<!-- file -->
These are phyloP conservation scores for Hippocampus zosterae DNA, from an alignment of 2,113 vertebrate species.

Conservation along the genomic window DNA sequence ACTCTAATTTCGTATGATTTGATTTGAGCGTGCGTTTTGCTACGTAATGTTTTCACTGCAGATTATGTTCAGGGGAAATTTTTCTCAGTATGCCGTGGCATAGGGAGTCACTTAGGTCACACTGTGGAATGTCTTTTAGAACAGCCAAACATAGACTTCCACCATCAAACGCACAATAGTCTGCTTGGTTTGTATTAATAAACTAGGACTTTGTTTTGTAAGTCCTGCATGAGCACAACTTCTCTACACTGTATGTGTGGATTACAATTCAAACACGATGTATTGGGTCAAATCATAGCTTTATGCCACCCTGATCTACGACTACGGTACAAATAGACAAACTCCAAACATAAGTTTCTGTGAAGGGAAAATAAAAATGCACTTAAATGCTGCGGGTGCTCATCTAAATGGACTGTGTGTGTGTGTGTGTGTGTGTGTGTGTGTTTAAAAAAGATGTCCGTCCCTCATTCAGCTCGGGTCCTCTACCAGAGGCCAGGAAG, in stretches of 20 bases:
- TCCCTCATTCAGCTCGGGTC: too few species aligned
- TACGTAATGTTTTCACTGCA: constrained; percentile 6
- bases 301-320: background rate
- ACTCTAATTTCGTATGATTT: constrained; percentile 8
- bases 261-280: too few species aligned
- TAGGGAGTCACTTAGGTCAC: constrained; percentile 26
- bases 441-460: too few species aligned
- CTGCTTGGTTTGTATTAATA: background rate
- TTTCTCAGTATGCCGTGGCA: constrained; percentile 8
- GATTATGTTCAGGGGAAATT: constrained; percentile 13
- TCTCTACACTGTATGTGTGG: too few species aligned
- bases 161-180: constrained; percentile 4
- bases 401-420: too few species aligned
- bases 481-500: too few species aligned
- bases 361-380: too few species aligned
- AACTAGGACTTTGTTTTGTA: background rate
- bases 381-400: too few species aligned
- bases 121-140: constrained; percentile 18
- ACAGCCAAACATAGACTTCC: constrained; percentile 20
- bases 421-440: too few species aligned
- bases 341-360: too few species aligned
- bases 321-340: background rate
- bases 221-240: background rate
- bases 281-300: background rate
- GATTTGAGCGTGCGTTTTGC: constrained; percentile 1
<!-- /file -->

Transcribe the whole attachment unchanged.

These are phyloP conservation scores for Hippocampus zosterae DNA, from an alignment of 2,113 vertebrate species.

Conservation along the genomic window DNA sequence ACTCTAATTTCGTATGATTTGATTTGAGCGTGCGTTTTGCTACGTAATGTTTTCACTGCAGATTATGTTCAGGGGAAATTTTTCTCAGTATGCCGTGGCATAGGGAGTCACTTAGGTCACACTGTGGAATGTCTTTTAGAACAGCCAAACATAGACTTCCACCATCAAACGCACAATAGTCTGCTTGGTTTGTATTAATAAACTAGGACTTTGTTTTGTAAGTCCTGCATGAGCACAACTTCTCTACACTGTATGTGTGGATTACAATTCAAACACGATGTATTGGGTCAAATCATAGCTTTATGCCACCCTGATCTACGACTACGGTACAAATAGACAAACTCCAAACATAAGTTTCTGTGAAGGGAAAATAAAAATGCACTTAAATGCTGCGGGTGCTCATCTAAATGGACTGTGTGTGTGTGTGTGTGTGTGTGTGTGTGTTTAAAAAAGATGTCCGTCCCTCATTCAGCTCGGGTCCTCTACCAGAGGCCAGGAAG, in stretches of 20 bases:
- TCCCTCATTCAGCTCGGGTC: too few species aligned
- TACGTAATGTTTTCACTGCA: constrained; percentile 6
- bases 301-320: background rate
- ACTCTAATTTCGTATGATTT: constrained; percentile 8
- bases 261-280: too few species aligned
- TAGGGAGTCACTTAGGTCAC: constrained; percentile 26
- bases 441-460: too few species aligned
- CTGCTTGGTTTGTATTAATA: background rate
- TTTCTCAGTATGCCGTGGCA: constrained; percentile 8
- GATTATGTTCAGGGGAAATT: constrained; percentile 13
- TCTCTACACTGTATGTGTGG: too few species aligned
- bases 161-180: constrained; percentile 4
- bases 401-420: too few species aligned
- bases 481-500: too few species aligned
- bases 361-380: too few species aligned
- AACTAGGACTTTGTTTTGTA: background rate
- bases 381-400: too few species aligned
- bases 121-140: constrained; percentile 18
- ACAGCCAAACATAGACTTCC: constrained; percentile 20
- bases 421-440: too few species aligned
- bases 341-360: too few species aligned
- bases 321-340: background rate
- bases 221-240: background rate
- bases 281-300: background rate
- GATTTGAGCGTGCGTTTTGC: constrained; percentile 1